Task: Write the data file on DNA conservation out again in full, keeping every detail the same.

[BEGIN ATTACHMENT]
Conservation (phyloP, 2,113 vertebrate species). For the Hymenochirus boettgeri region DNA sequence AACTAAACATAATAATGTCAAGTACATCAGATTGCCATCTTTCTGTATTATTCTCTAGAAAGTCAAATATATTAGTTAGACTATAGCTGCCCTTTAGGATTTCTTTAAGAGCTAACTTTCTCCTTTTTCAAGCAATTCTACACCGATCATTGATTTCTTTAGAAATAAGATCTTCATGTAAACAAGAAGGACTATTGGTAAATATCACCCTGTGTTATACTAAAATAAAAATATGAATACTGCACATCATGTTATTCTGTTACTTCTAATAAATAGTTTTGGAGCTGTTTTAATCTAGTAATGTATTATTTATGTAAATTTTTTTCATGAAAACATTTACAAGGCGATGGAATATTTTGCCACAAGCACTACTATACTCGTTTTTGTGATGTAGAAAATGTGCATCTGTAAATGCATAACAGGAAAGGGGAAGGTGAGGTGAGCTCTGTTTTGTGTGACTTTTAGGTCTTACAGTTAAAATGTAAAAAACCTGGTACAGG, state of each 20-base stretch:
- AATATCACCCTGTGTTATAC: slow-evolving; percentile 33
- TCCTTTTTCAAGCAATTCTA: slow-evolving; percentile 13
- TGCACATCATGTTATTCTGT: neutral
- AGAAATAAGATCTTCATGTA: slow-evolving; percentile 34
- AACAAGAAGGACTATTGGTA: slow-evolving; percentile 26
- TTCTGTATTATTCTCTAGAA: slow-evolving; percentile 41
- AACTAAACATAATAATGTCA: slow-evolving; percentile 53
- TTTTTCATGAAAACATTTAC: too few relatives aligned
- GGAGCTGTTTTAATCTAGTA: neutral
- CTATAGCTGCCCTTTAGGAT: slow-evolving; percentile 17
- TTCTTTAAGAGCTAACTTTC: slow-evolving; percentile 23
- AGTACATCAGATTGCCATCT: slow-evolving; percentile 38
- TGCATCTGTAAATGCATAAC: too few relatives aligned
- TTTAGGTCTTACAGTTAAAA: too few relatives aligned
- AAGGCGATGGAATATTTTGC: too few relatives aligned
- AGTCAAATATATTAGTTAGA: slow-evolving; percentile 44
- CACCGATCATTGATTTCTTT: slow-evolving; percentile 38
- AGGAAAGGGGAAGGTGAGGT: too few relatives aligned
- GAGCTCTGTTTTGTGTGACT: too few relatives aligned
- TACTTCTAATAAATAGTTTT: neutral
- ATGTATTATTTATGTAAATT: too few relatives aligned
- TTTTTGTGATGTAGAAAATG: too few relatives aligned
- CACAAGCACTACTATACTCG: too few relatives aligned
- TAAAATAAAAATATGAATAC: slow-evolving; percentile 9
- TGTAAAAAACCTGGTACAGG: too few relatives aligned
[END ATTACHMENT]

Conservation (phyloP, 2,113 vertebrate species). For the Hymenochirus boettgeri region DNA sequence AACTAAACATAATAATGTCAAGTACATCAGATTGCCATCTTTCTGTATTATTCTCTAGAAAGTCAAATATATTAGTTAGACTATAGCTGCCCTTTAGGATTTCTTTAAGAGCTAACTTTCTCCTTTTTCAAGCAATTCTACACCGATCATTGATTTCTTTAGAAATAAGATCTTCATGTAAACAAGAAGGACTATTGGTAAATATCACCCTGTGTTATACTAAAATAAAAATATGAATACTGCACATCATGTTATTCTGTTACTTCTAATAAATAGTTTTGGAGCTGTTTTAATCTAGTAATGTATTATTTATGTAAATTTTTTTCATGAAAACATTTACAAGGCGATGGAATATTTTGCCACAAGCACTACTATACTCGTTTTTGTGATGTAGAAAATGTGCATCTGTAAATGCATAACAGGAAAGGGGAAGGTGAGGTGAGCTCTGTTTTGTGTGACTTTTAGGTCTTACAGTTAAAATGTAAAAAACCTGGTACAGG, state of each 20-base stretch:
- AATATCACCCTGTGTTATAC: slow-evolving; percentile 33
- TCCTTTTTCAAGCAATTCTA: slow-evolving; percentile 13
- TGCACATCATGTTATTCTGT: neutral
- AGAAATAAGATCTTCATGTA: slow-evolving; percentile 34
- AACAAGAAGGACTATTGGTA: slow-evolving; percentile 26
- TTCTGTATTATTCTCTAGAA: slow-evolving; percentile 41
- AACTAAACATAATAATGTCA: slow-evolving; percentile 53
- TTTTTCATGAAAACATTTAC: too few relatives aligned
- GGAGCTGTTTTAATCTAGTA: neutral
- CTATAGCTGCCCTTTAGGAT: slow-evolving; percentile 17
- TTCTTTAAGAGCTAACTTTC: slow-evolving; percentile 23
- AGTACATCAGATTGCCATCT: slow-evolving; percentile 38
- TGCATCTGTAAATGCATAAC: too few relatives aligned
- TTTAGGTCTTACAGTTAAAA: too few relatives aligned
- AAGGCGATGGAATATTTTGC: too few relatives aligned
- AGTCAAATATATTAGTTAGA: slow-evolving; percentile 44
- CACCGATCATTGATTTCTTT: slow-evolving; percentile 38
- AGGAAAGGGGAAGGTGAGGT: too few relatives aligned
- GAGCTCTGTTTTGTGTGACT: too few relatives aligned
- TACTTCTAATAAATAGTTTT: neutral
- ATGTATTATTTATGTAAATT: too few relatives aligned
- TTTTTGTGATGTAGAAAATG: too few relatives aligned
- CACAAGCACTACTATACTCG: too few relatives aligned
- TAAAATAAAAATATGAATAC: slow-evolving; percentile 9
- TGTAAAAAACCTGGTACAGG: too few relatives aligned